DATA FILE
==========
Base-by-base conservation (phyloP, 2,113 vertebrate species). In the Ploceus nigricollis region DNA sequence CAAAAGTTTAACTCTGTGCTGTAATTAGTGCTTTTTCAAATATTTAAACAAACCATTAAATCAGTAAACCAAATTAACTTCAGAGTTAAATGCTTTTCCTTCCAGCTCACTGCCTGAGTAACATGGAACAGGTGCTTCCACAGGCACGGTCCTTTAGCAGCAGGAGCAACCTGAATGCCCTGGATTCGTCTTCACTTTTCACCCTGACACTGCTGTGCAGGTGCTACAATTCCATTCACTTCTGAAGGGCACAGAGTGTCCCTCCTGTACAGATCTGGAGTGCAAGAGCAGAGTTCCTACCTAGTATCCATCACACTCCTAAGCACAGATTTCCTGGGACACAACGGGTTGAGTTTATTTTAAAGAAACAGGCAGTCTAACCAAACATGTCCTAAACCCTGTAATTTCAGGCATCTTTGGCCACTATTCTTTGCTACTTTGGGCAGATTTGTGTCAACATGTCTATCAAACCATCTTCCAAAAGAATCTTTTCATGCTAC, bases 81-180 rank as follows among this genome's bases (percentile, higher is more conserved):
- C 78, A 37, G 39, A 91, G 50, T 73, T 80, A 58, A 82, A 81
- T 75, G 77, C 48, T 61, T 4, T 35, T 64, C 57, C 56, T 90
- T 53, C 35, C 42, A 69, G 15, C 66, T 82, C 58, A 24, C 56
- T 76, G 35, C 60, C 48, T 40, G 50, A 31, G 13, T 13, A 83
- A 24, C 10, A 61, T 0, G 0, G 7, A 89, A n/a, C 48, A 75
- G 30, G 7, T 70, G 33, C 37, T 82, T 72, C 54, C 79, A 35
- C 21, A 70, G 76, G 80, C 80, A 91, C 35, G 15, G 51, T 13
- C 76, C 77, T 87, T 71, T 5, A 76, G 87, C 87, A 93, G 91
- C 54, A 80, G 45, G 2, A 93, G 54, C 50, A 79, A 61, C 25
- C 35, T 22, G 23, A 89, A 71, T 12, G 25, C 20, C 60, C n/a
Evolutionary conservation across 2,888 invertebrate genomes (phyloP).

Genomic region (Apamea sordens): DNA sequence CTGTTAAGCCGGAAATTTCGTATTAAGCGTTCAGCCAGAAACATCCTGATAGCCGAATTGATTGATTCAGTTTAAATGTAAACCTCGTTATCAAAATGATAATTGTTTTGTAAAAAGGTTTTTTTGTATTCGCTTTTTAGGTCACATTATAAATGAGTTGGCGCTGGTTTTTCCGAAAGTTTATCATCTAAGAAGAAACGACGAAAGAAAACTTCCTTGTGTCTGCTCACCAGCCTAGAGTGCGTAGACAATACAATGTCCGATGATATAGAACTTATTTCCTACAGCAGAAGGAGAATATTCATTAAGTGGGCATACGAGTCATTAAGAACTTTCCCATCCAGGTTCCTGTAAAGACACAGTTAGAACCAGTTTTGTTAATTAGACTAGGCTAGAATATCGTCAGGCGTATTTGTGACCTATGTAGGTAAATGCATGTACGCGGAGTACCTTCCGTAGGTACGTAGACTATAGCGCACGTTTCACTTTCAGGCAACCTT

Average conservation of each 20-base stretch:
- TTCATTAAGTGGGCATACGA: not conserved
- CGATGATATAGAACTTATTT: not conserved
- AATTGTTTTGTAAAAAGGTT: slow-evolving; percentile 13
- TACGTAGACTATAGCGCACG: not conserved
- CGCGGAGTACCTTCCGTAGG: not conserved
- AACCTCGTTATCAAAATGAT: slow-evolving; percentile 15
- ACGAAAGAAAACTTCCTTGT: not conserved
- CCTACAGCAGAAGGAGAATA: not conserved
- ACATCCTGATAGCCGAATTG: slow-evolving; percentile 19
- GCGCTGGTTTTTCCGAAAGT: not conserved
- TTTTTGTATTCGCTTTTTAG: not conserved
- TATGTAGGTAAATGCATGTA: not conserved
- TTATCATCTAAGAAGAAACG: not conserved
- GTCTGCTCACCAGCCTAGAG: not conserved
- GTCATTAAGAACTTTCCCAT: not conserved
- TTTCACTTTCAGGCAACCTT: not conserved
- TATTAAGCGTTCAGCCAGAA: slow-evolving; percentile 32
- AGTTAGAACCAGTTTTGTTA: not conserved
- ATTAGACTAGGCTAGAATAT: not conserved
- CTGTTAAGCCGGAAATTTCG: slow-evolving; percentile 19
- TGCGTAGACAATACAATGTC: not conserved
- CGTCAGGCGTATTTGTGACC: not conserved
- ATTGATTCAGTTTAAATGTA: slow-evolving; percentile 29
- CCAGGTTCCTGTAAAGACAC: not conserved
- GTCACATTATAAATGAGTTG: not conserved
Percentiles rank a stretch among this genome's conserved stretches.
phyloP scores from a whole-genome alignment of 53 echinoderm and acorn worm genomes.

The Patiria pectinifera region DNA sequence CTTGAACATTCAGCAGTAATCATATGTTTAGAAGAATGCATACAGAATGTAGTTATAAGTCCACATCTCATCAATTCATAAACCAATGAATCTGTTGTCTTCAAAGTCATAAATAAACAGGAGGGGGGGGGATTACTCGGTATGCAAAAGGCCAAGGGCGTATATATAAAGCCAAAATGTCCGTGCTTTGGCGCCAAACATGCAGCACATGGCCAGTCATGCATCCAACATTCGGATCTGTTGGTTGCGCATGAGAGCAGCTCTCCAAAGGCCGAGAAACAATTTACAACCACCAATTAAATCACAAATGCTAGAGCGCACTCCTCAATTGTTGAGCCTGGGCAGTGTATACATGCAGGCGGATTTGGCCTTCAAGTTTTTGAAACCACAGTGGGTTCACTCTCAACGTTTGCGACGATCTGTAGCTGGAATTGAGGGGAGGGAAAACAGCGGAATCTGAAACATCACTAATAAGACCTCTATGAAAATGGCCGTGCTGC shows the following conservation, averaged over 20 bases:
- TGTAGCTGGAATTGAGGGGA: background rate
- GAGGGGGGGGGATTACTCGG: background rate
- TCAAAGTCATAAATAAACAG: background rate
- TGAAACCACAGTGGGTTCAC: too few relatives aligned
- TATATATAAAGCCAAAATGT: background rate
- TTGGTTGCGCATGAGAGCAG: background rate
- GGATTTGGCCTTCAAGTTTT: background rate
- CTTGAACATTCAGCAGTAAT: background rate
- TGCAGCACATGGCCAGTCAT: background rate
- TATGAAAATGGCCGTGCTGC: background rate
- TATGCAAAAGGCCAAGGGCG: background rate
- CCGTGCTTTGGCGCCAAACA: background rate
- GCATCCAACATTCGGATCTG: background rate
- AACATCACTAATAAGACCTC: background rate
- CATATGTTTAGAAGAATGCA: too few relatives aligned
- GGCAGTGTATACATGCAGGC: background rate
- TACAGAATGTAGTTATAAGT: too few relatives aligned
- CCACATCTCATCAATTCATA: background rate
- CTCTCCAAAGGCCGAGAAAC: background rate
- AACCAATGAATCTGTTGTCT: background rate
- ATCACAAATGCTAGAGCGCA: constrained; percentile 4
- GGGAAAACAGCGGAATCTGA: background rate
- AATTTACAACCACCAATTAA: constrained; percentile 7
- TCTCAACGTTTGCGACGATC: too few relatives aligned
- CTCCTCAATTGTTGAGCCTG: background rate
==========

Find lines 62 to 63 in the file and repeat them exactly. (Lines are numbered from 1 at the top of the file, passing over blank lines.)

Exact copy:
- AACCAATGAATCTGTTGTCT: background rate
- ATCACAAATGCTAGAGCGCA: constrained; percentile 4